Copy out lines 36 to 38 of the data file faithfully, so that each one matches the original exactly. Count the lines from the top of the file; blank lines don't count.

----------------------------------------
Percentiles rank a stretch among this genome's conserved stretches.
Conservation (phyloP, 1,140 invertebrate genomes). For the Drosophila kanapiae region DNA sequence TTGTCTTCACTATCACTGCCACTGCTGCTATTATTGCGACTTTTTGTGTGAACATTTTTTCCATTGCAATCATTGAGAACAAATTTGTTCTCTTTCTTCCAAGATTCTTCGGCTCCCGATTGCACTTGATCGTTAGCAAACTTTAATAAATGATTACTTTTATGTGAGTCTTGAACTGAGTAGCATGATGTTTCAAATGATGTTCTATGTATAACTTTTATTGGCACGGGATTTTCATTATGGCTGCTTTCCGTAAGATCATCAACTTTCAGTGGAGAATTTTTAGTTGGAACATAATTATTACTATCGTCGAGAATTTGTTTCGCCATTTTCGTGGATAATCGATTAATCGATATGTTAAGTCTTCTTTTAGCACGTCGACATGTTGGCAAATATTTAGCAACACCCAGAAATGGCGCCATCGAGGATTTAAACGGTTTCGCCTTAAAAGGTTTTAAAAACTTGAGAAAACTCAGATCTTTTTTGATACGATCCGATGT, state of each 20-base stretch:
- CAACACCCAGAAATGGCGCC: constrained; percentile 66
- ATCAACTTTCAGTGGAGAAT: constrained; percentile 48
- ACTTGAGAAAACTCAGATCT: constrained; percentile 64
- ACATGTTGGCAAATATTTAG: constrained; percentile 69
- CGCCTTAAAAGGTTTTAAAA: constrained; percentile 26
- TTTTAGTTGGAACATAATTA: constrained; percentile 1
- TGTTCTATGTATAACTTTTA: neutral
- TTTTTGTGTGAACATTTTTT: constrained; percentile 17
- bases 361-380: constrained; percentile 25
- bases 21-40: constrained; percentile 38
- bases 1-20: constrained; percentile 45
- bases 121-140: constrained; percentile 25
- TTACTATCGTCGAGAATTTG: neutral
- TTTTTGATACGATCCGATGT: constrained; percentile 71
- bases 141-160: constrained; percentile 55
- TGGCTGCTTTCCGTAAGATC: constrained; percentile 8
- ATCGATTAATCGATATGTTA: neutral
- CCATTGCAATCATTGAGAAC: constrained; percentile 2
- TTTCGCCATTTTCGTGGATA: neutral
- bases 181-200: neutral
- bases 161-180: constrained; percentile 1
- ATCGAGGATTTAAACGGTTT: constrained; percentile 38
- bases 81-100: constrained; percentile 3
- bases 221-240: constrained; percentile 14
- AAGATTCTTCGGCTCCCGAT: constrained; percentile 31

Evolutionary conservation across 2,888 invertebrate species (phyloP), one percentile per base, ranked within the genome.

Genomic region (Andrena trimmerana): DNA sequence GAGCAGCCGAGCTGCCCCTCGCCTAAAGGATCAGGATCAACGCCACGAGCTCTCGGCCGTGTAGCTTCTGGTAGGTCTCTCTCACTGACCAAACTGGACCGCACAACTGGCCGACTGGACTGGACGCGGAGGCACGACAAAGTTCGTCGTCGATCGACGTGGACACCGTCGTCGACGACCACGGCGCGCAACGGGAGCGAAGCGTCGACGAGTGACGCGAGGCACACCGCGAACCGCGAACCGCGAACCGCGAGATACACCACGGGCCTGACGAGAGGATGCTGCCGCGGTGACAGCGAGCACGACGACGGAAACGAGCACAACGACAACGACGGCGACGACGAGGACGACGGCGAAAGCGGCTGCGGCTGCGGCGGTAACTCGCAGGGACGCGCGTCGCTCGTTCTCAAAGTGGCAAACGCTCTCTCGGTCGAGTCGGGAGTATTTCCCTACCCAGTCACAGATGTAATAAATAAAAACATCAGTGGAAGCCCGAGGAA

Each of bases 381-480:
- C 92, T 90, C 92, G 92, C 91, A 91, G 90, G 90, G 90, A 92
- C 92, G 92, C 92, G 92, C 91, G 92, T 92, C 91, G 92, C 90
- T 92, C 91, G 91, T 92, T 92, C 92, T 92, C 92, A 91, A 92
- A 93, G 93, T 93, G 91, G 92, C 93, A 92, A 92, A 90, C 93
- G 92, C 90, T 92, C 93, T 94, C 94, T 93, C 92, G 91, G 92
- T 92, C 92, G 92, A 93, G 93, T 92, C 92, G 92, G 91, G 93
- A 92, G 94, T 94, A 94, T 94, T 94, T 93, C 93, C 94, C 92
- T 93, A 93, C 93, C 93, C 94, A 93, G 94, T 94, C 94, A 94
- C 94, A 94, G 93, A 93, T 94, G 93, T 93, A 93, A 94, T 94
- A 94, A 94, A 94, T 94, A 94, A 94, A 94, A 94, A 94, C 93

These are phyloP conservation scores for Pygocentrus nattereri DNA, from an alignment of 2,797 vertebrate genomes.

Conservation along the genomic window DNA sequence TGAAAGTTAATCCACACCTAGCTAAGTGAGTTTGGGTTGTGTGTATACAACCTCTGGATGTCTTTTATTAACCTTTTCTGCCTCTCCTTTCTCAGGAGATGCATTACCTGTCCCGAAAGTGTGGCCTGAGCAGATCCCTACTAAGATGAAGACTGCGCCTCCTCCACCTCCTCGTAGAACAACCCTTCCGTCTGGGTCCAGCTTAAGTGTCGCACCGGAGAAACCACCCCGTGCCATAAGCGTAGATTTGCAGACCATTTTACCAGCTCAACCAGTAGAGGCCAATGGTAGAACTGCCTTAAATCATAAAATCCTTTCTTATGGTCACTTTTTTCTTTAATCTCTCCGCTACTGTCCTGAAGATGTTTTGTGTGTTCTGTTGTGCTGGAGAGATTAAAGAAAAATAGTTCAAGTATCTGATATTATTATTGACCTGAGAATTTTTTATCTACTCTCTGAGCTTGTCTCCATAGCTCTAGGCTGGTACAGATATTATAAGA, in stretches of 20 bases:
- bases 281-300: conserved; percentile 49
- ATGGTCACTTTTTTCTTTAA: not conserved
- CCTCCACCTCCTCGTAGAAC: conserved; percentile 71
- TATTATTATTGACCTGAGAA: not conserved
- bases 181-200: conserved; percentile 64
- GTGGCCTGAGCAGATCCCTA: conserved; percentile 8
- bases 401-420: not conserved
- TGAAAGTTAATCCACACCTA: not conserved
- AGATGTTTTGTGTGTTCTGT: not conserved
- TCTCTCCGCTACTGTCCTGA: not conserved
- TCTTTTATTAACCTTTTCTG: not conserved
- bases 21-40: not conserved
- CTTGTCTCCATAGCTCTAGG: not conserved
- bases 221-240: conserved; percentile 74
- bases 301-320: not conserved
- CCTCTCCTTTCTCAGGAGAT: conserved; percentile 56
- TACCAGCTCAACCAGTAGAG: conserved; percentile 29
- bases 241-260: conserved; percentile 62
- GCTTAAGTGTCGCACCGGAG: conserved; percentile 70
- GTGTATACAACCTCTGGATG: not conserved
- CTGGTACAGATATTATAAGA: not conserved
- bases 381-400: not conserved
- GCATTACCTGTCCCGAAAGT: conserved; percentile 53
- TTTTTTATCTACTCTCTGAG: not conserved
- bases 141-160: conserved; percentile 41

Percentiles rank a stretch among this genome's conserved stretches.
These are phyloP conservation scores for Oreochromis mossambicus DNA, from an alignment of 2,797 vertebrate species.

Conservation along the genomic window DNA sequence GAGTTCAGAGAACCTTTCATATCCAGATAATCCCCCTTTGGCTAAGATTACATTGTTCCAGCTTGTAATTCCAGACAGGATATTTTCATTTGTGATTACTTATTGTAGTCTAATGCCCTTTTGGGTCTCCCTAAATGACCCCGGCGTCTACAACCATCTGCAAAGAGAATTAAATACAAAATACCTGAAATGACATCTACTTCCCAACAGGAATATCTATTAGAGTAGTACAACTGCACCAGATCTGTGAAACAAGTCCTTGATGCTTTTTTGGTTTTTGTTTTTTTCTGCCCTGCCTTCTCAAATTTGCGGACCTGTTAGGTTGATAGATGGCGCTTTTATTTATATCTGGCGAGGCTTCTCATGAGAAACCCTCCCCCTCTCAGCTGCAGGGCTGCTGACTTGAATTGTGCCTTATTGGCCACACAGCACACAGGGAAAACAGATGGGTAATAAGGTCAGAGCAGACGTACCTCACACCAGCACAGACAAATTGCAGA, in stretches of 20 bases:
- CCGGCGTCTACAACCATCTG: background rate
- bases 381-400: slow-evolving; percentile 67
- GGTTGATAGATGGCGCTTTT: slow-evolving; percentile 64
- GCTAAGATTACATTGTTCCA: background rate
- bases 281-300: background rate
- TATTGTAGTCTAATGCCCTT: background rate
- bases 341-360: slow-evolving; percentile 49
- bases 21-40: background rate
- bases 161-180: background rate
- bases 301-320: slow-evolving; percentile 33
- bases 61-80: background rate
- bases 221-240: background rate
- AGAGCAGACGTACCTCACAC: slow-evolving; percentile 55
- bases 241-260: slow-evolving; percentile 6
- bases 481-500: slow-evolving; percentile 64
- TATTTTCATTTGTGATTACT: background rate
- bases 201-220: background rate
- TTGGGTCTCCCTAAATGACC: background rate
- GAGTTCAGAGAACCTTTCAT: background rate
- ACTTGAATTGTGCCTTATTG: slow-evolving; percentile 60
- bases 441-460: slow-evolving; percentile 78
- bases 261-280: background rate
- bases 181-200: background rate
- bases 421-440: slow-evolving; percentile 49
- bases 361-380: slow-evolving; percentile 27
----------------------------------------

- T 92, C 92, G 92, A 93, G 93, T 92, C 92, G 92, G 91, G 93
- A 92, G 94, T 94, A 94, T 94, T 94, T 93, C 93, C 94, C 92
- T 93, A 93, C 93, C 93, C 94, A 93, G 94, T 94, C 94, A 94